Mooresville, North Carolina -- Santerre-Reece Motorsports, a brand new NASCAR Busch Series team, stunned the Bristol crowd and racing industry alike, by using planned pit strategy to gain track position and put driver Andy Santerre at the front of...
Mooresville, North Carolina -- Santerre-Reece Motorsports, a brand new NASCAR Busch Series team, stunned the Bristol crowd and racing industry alike, by using planned pit strategy to gain track position and put driver Andy Santerre at the front of the pack to lead laps and show the depth of his new team in only their 2nd start together in the Cheez-It 250 at Bristol Motor Speedway on Saturday, March 24, 2001.
Andy Santerre, a Cherryfield, Maine native, didn't have the best qualifying effort, turning in the 29th fastest time of the 43-car field, but knew he had a well-balanced race car.
"We scheduled a test session here at Bristol last week," Santerre explained. "But the session got rained out and we weren't able to get on the track. We had a good base line setup, but weren't sure on the gear or shock package, so we spent the first prac tice trying to get those variables set." Santerre finishes, "We could make the car tight or loose, but our times never varied; 15.7 was all the car was going to run."
Still, Santerre and crew chief, Stan Meserve, weren't concerned. The car was extremely neutral and tire wear was consistent during their simulated long green-flag runs in happy hour practice. The car may not have been blistering fast, but their times didn 't drop off as drastically as the fast cars times did.
"I knew we were in good shape after happy hour," the 32-year old Santerre commented. "The car was so neutral, I could run the bottom for 50 laps and the times didn't vary more than a tenth, even on old tires." Santerre continues, "Since we weren't start ing toward the front, Stan (crew chief) and I knew we had to gain track position by pit strategy. I was pretty confident heading into the race."
Race morning technical inspection went without a hitch and the car was lined up on the starting grid. After Santerre was buckled in, he went to do a radio check prior to the invocation and found he couldn't hear the crew even though they could hear him. The crew quickly changed radios, earplugs and antennas, but it was determined the problem was in the helmet connection. However, the team could not get Santerre's back-up helmet as their hauler had to be parked outside the race track and was not readily a ccessible as there is no infield tunnel at Bristol.The gate was closed and Santerre was without a spotter for the toughest short track race of the season.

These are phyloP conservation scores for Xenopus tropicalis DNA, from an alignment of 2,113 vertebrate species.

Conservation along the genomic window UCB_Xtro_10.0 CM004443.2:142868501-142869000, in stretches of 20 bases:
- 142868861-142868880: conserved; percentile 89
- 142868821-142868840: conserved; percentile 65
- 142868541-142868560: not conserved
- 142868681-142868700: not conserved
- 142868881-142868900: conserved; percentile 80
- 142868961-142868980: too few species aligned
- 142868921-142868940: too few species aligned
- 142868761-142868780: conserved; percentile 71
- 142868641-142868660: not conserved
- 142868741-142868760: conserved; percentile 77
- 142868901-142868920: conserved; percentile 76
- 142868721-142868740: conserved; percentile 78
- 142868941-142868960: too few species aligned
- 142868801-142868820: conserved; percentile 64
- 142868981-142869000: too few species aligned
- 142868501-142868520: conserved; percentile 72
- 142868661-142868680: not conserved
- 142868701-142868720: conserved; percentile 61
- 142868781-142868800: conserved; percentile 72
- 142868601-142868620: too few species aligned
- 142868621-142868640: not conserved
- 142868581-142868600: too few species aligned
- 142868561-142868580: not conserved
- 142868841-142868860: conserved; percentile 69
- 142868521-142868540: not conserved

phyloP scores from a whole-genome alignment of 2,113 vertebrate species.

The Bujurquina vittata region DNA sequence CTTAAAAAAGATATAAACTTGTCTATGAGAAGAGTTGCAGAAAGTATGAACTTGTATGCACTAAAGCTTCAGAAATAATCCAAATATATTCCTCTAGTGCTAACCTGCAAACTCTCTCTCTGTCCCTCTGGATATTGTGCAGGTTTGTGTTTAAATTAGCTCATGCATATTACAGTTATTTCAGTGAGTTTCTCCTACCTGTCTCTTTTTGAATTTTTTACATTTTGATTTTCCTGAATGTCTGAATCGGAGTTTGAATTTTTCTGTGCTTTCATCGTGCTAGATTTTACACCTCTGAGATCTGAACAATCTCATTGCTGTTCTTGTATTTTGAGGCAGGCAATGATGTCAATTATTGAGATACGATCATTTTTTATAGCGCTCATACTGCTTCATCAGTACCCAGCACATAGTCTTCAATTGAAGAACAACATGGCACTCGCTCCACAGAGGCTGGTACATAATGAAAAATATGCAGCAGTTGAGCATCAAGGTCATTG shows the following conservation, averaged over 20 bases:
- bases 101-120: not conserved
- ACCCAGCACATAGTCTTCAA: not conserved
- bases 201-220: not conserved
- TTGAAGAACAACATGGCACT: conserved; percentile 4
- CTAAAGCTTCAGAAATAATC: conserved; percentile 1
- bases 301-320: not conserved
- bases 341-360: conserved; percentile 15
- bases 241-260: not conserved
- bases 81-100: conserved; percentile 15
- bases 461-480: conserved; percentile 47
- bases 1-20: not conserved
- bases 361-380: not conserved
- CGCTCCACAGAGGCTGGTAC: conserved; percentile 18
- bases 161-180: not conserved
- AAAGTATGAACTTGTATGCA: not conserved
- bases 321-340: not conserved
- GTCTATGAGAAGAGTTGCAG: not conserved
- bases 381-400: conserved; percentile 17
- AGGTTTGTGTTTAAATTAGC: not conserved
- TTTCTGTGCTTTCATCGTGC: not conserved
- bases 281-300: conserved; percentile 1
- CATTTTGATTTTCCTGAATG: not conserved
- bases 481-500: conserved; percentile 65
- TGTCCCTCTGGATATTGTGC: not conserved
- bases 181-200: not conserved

"Man, I was really concerned about the radio situation," Santerre confirmed. "You really need a second pair of eyes at Bristol because things happen in a hurry. But, we were in a situation where there was nothing I could do but drive so that is what I di d." Santerre adds, "My spotter let all the cars around me know I was without radio contact."
Santerre and crew chief, Stan Meserve, had discussed pit strategy prior to the race and knew their only chance for a strong finish was to stay out as long as possible and hope a caution would fall their way.
"We were pitted on the backstretch and knew our options were limited for track position," Crew Chief, Meserve said. "We had to stay out longer and hope a caution fell our way. There was a chance of rain as well and we were watching that pretty closely. No matter what, we knew we were staying out until half way."
Santerre took the lead from Jimmy Spencer with an inside pass on lap 76 and held off strong charges from Kevin Harvick and Matt Kenseth. Santerre lead for over 75 laps before getting caught by Harvick in lapped traffic. Without a spotter, Santerre was c autious around other cars and relinquished the lead to Harvick rather than take a chance.
"I didn't have another set of eyes, so maybe I was overly cautious around lapped cars," Santerre said. "I didn't want to wreck myself or the other leaders and I knew I was coming up on my pit window."
A caution flag flew on lap 163 which allowed Santerre to pit for four fresh tires and fuel. After a solid pit stop, Santerre came back on track in the 13th position. Within three laps of green flag racing, Santerre had worked his way up to 9th. His luc k would end at lap 188 however.
Santerre raced into turn three, a lapped car was on the inside and raced with Santerre into the corner, the two got together and spun. It was a disheartening end to a great run, but one that Santerre looks at in a positive light.
"Man, we lead over 75 laps at Bristol!" Santerre exclaimed! "We are a brand new team in only our second race and we proved we have a solid foundation by running up front for a majority of the race. I couldn't be happier with our showing here. We have rac ed two races this season and have legitimately raced in the top-five in both. We just need to keep digging and we'll get a finish before the year is out."
Santerre and the team communicated with hand signals throughout the race. The team lead a total of 76 laps, 50 in green-flag race conditions and 26 under caution. The late--race accident relegated Santerre to a 31st place finish. Santerre-Reece Motorspo rts plans to compete next at Nashville Superspeedway on April 14, 2001.